In the five weeks since protests started, around 50 people have been killed – including one police officer – and hundreds more injured. The new government, led by Boluarte, has launched a violent crackdown against protesters, and clashes between the police and military and Castillo’s supporters have become increasingly common.

In recent updates, police raided a university in Lima to crack down on protests, where students said they were beaten and thrown out of dormitories; authorities have also closed Machu Picchu indefinitely. Whilst most deaths have occurred in rural Peru, recently, at least one person is confirmed to have died in Lima – where the protests have now spread to.

The new president, Boluarte, called a national state of emergency, an exceptional measure that limits certain civil rights.

Demands

Primarily, protesters are trying to get the government to agree to a constituent assembly to devise a new constitution. They are also trying to force the resignation of the country’s current president, as many (both Peruvian citizens and world leaders) don’t recognise her as the country’s leader. Additionally, protesters are calling for the dissolution of parliament and fresh elections.

Whilst some protesters are Castillo’s supporters, many aren’t, and are protesting to see a wider change in Peru’s politics: Castillo is deeply unpopular to many, especially after his attempt to dissolve congress, but the country’s congress is probably even more unpopular than Castillo himself, with many referring to it as a ‘nest of corrupt lobbies and vested interests’. Boluarte’s approach to dealing with the protests further inflamed people’s anger against the government.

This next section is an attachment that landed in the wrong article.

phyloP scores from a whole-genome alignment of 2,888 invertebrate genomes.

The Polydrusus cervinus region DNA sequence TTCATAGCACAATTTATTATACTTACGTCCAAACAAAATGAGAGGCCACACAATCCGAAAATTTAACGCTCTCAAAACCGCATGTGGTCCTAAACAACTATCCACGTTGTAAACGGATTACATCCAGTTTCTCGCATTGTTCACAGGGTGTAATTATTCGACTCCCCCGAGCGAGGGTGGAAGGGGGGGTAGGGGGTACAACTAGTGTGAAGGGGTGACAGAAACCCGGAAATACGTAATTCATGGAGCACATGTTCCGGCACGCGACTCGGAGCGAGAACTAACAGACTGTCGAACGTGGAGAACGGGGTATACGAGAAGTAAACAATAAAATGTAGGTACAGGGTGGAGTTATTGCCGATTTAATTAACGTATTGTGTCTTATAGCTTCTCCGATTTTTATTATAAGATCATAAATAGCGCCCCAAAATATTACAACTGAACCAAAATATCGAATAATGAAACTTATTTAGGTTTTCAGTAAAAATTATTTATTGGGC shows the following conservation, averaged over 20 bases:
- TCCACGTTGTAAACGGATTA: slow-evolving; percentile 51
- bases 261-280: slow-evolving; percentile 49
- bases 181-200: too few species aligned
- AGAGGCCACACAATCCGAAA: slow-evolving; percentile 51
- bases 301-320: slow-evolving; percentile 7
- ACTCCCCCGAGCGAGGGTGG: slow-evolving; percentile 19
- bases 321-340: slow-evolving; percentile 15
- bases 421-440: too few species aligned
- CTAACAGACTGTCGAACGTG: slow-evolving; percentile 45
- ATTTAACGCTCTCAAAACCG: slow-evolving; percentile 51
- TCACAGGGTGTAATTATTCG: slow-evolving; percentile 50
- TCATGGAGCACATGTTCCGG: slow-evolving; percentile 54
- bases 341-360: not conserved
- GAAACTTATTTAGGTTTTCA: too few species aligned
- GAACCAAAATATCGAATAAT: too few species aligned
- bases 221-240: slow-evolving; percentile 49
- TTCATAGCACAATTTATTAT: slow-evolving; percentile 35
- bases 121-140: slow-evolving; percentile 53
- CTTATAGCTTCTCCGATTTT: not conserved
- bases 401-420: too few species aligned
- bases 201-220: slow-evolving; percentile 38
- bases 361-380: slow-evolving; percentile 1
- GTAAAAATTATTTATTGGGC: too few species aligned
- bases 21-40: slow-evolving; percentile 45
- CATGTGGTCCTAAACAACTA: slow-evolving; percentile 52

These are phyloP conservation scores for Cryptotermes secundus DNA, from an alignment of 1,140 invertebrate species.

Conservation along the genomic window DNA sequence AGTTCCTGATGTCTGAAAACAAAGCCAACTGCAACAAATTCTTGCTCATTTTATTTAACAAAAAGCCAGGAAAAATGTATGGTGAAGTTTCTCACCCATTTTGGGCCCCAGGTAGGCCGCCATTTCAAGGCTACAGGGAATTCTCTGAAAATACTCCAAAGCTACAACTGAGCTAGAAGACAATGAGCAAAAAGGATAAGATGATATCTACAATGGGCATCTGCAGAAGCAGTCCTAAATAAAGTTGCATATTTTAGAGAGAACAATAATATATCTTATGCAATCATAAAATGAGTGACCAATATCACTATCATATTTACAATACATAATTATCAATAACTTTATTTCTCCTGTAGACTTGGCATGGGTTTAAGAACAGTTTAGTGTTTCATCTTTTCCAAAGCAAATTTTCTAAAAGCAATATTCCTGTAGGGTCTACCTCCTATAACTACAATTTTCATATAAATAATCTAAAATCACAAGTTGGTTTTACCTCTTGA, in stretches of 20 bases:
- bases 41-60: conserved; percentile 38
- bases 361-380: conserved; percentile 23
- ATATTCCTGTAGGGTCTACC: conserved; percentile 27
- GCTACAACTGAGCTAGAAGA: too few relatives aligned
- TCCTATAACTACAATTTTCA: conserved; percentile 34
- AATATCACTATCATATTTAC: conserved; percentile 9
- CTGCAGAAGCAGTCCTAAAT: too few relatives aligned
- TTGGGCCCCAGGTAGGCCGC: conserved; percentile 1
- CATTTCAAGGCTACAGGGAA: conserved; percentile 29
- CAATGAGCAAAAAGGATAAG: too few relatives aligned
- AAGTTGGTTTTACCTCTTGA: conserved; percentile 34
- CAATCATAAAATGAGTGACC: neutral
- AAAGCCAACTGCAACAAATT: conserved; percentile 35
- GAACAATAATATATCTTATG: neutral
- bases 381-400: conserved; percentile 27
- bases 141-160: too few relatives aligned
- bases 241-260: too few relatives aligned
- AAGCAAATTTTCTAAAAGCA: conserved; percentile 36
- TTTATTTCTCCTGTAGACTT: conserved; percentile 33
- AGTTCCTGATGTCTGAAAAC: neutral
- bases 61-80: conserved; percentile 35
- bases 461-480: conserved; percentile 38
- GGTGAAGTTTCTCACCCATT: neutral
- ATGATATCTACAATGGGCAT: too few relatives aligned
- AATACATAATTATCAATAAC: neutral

President Boluarte has said she will not resign. She is studying the possibility of calling early elections (2024 instead of 2026), but there is little chance of her agreeing to a constituent assembly at this time.

Counterprotesters are also on the streets, backed by police forces, rejecting those demands.

International Response

Despite efforts from human rights groups, most leaders have remained silent about the violence taking place in Peru, with a couple of exceptions: Chile’s president Gabriel Boric said there was an urgent need for a change in Peru because the result of the path of violence and repression is unacceptable. Mexico’s president, Andres Manuel Lopez Obrador, demands an ‘end to the repression in Peru’.

While human rights activists agree that there have been violent actions from the protester’s side – such as the burning of private and public buildings – that does not justify the violent crackdown from the police against citizens; in multiple occasions shooting protesters in the head.

A few people, especially in urban areas, dismiss the protesters as extremist, but polls also show that a majority of Peruvians support protests, probably as a result of congress being so unpopular.

Some say that Castillo’s actions amounted to a coup and an illegal power grab while at the same time refusing to recognise Boluarte as Peru’s legitimate head of state. It is impossible to say how this crisis will develop; with a corrupt government and a deeply divided population, as well as a complicated political history, Peru will likely be seeing even more protests in the near future, and, hopefully, some change for the better.